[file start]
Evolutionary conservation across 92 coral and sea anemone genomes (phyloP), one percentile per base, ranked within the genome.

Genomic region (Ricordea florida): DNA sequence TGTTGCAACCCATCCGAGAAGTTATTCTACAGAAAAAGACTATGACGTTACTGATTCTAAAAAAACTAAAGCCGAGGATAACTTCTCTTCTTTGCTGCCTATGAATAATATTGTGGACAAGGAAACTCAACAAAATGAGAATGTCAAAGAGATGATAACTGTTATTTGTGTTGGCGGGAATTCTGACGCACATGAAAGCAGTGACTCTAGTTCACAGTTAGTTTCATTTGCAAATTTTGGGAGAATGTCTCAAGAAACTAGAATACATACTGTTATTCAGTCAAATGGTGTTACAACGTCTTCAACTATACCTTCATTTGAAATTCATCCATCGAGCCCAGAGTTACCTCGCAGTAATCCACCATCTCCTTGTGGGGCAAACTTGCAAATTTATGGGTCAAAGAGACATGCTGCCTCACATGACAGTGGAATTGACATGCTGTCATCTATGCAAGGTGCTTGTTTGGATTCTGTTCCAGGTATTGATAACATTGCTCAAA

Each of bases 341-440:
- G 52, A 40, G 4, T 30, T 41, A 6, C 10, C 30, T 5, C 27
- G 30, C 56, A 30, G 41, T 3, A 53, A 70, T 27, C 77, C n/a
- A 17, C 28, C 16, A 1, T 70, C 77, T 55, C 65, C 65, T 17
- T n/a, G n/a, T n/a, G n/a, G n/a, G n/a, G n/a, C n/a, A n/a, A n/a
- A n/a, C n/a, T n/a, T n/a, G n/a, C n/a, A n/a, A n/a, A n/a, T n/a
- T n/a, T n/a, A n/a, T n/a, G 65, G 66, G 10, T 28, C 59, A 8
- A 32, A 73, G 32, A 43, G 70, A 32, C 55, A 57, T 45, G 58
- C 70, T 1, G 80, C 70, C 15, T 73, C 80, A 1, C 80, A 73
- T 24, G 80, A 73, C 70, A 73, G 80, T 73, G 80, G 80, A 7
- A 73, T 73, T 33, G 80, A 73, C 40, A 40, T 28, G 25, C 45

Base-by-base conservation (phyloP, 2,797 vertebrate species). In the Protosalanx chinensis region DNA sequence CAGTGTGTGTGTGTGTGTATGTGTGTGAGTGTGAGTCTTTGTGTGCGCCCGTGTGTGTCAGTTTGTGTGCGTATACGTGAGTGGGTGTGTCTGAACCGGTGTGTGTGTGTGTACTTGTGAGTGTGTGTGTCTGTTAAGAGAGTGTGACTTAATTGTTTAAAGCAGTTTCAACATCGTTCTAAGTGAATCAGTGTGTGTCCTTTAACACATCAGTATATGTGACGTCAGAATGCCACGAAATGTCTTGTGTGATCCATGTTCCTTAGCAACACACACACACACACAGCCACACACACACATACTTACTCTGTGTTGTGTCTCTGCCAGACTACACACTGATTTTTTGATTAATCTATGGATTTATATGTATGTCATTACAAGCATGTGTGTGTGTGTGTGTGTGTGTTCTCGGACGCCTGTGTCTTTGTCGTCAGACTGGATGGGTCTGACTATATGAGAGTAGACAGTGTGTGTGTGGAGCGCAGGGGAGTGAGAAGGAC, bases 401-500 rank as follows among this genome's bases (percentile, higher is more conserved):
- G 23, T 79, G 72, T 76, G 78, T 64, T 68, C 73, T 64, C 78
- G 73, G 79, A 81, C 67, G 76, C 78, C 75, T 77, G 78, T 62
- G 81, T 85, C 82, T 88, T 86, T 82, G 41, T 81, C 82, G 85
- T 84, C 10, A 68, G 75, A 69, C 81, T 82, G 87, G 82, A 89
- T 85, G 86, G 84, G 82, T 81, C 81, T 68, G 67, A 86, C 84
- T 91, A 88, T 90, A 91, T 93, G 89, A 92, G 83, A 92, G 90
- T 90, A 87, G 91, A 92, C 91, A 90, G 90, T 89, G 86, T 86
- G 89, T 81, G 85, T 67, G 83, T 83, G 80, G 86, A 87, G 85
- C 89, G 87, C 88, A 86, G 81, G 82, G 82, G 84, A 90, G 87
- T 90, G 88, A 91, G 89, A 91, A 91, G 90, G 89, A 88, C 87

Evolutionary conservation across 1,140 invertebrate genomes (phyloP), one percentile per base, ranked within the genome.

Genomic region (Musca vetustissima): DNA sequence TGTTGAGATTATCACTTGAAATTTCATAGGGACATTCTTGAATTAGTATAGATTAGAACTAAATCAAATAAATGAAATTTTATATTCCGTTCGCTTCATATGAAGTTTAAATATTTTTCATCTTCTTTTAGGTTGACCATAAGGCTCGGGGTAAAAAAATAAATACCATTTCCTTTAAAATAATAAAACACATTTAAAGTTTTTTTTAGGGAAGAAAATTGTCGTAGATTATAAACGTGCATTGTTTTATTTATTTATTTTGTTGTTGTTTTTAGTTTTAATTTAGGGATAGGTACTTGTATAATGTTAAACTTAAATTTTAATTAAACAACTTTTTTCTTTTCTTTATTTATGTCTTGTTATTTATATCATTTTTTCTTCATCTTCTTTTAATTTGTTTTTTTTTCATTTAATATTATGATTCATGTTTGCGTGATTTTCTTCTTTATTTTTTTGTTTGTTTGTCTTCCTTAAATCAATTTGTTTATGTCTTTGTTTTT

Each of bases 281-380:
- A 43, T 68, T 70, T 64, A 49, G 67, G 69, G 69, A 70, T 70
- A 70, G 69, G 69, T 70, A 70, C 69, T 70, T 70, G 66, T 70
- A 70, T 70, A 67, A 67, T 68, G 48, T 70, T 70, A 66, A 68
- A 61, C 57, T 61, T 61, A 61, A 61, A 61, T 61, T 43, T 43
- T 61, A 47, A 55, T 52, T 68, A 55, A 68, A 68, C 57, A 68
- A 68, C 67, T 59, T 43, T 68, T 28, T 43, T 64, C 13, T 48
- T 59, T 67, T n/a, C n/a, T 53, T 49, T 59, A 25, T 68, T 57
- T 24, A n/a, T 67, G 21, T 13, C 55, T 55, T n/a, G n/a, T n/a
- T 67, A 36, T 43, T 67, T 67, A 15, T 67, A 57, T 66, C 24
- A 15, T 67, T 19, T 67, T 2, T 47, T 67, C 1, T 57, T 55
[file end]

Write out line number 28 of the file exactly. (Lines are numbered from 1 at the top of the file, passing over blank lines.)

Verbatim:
- A 43, T 68, T 70, T 64, A 49, G 67, G 69, G 69, A 70, T 70